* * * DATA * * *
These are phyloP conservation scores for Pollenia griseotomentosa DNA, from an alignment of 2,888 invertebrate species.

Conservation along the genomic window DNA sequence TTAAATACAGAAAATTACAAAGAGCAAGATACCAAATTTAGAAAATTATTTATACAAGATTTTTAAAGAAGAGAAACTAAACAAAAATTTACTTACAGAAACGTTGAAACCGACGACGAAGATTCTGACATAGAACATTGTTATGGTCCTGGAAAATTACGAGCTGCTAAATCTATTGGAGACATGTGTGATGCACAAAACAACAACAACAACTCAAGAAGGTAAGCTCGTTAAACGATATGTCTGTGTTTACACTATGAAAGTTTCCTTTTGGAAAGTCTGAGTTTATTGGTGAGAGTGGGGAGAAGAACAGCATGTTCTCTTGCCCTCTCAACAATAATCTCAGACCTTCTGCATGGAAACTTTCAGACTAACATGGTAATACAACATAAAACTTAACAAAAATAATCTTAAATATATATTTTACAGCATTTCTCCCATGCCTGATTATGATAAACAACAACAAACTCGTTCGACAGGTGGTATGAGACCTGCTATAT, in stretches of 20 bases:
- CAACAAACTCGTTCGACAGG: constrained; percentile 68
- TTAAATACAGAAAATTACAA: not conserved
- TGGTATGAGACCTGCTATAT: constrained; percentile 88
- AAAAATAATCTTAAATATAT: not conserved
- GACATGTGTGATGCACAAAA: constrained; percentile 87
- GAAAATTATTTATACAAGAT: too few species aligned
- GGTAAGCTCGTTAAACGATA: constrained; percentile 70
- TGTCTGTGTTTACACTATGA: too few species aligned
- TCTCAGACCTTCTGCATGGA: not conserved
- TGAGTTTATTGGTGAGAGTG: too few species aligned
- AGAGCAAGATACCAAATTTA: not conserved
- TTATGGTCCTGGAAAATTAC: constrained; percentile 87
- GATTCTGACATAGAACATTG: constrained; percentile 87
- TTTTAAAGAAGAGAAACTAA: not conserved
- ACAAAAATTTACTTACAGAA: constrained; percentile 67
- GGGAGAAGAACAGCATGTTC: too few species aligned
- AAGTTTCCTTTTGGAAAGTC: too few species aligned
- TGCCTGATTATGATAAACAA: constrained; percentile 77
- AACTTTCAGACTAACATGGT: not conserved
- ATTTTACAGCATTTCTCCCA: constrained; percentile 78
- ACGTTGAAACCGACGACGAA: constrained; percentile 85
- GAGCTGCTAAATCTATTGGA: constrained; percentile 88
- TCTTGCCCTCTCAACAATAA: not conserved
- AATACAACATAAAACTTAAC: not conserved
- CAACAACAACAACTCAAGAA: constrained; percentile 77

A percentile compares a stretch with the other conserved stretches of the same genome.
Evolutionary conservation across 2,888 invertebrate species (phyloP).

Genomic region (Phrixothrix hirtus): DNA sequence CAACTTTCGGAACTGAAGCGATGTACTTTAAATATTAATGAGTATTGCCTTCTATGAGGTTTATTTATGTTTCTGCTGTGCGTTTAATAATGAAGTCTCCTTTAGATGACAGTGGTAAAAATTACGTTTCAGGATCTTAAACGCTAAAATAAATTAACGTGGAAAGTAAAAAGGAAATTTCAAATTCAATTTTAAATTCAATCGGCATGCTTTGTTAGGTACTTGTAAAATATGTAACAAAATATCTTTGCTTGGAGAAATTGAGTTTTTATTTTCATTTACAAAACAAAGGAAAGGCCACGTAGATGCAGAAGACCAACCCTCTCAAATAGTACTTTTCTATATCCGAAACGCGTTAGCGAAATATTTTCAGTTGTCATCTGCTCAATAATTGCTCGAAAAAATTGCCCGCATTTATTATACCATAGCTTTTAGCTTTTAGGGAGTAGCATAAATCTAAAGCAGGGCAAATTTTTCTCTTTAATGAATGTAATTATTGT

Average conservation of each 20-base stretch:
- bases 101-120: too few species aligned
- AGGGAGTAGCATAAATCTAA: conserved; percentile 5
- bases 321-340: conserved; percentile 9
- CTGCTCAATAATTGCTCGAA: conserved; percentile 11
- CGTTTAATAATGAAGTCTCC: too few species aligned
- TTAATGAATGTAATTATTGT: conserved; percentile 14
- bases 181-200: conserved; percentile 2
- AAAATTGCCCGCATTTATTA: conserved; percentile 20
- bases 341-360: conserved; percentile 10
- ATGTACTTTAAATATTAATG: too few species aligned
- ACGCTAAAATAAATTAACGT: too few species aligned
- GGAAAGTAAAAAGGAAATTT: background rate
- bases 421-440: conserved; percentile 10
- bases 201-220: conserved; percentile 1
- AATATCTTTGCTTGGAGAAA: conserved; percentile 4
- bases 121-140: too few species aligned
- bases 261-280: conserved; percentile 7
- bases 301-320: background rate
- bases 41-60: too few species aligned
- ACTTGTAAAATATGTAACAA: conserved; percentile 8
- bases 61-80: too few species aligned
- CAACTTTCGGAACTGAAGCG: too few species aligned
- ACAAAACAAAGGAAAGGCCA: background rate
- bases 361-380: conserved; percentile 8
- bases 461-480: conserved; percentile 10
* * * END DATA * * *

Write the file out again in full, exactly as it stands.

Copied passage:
These are phyloP conservation scores for Pollenia griseotomentosa DNA, from an alignment of 2,888 invertebrate species.

Conservation along the genomic window DNA sequence TTAAATACAGAAAATTACAAAGAGCAAGATACCAAATTTAGAAAATTATTTATACAAGATTTTTAAAGAAGAGAAACTAAACAAAAATTTACTTACAGAAACGTTGAAACCGACGACGAAGATTCTGACATAGAACATTGTTATGGTCCTGGAAAATTACGAGCTGCTAAATCTATTGGAGACATGTGTGATGCACAAAACAACAACAACAACTCAAGAAGGTAAGCTCGTTAAACGATATGTCTGTGTTTACACTATGAAAGTTTCCTTTTGGAAAGTCTGAGTTTATTGGTGAGAGTGGGGAGAAGAACAGCATGTTCTCTTGCCCTCTCAACAATAATCTCAGACCTTCTGCATGGAAACTTTCAGACTAACATGGTAATACAACATAAAACTTAACAAAAATAATCTTAAATATATATTTTACAGCATTTCTCCCATGCCTGATTATGATAAACAACAACAAACTCGTTCGACAGGTGGTATGAGACCTGCTATAT, in stretches of 20 bases:
- CAACAAACTCGTTCGACAGG: constrained; percentile 68
- TTAAATACAGAAAATTACAA: not conserved
- TGGTATGAGACCTGCTATAT: constrained; percentile 88
- AAAAATAATCTTAAATATAT: not conserved
- GACATGTGTGATGCACAAAA: constrained; percentile 87
- GAAAATTATTTATACAAGAT: too few species aligned
- GGTAAGCTCGTTAAACGATA: constrained; percentile 70
- TGTCTGTGTTTACACTATGA: too few species aligned
- TCTCAGACCTTCTGCATGGA: not conserved
- TGAGTTTATTGGTGAGAGTG: too few species aligned
- AGAGCAAGATACCAAATTTA: not conserved
- TTATGGTCCTGGAAAATTAC: constrained; percentile 87
- GATTCTGACATAGAACATTG: constrained; percentile 87
- TTTTAAAGAAGAGAAACTAA: not conserved
- ACAAAAATTTACTTACAGAA: constrained; percentile 67
- GGGAGAAGAACAGCATGTTC: too few species aligned
- AAGTTTCCTTTTGGAAAGTC: too few species aligned
- TGCCTGATTATGATAAACAA: constrained; percentile 77
- AACTTTCAGACTAACATGGT: not conserved
- ATTTTACAGCATTTCTCCCA: constrained; percentile 78
- ACGTTGAAACCGACGACGAA: constrained; percentile 85
- GAGCTGCTAAATCTATTGGA: constrained; percentile 88
- TCTTGCCCTCTCAACAATAA: not conserved
- AATACAACATAAAACTTAAC: not conserved
- CAACAACAACAACTCAAGAA: constrained; percentile 77

A percentile compares a stretch with the other conserved stretches of the same genome.
Evolutionary conservation across 2,888 invertebrate species (phyloP).

Genomic region (Phrixothrix hirtus): DNA sequence CAACTTTCGGAACTGAAGCGATGTACTTTAAATATTAATGAGTATTGCCTTCTATGAGGTTTATTTATGTTTCTGCTGTGCGTTTAATAATGAAGTCTCCTTTAGATGACAGTGGTAAAAATTACGTTTCAGGATCTTAAACGCTAAAATAAATTAACGTGGAAAGTAAAAAGGAAATTTCAAATTCAATTTTAAATTCAATCGGCATGCTTTGTTAGGTACTTGTAAAATATGTAACAAAATATCTTTGCTTGGAGAAATTGAGTTTTTATTTTCATTTACAAAACAAAGGAAAGGCCACGTAGATGCAGAAGACCAACCCTCTCAAATAGTACTTTTCTATATCCGAAACGCGTTAGCGAAATATTTTCAGTTGTCATCTGCTCAATAATTGCTCGAAAAAATTGCCCGCATTTATTATACCATAGCTTTTAGCTTTTAGGGAGTAGCATAAATCTAAAGCAGGGCAAATTTTTCTCTTTAATGAATGTAATTATTGT

Average conservation of each 20-base stretch:
- bases 101-120: too few species aligned
- AGGGAGTAGCATAAATCTAA: conserved; percentile 5
- bases 321-340: conserved; percentile 9
- CTGCTCAATAATTGCTCGAA: conserved; percentile 11
- CGTTTAATAATGAAGTCTCC: too few species aligned
- TTAATGAATGTAATTATTGT: conserved; percentile 14
- bases 181-200: conserved; percentile 2
- AAAATTGCCCGCATTTATTA: conserved; percentile 20
- bases 341-360: conserved; percentile 10
- ATGTACTTTAAATATTAATG: too few species aligned
- ACGCTAAAATAAATTAACGT: too few species aligned
- GGAAAGTAAAAAGGAAATTT: background rate
- bases 421-440: conserved; percentile 10
- bases 201-220: conserved; percentile 1
- AATATCTTTGCTTGGAGAAA: conserved; percentile 4
- bases 121-140: too few species aligned
- bases 261-280: conserved; percentile 7
- bases 301-320: background rate
- bases 41-60: too few species aligned
- ACTTGTAAAATATGTAACAA: conserved; percentile 8
- bases 61-80: too few species aligned
- CAACTTTCGGAACTGAAGCG: too few species aligned
- ACAAAACAAAGGAAAGGCCA: background rate
- bases 361-380: conserved; percentile 8
- bases 461-480: conserved; percentile 10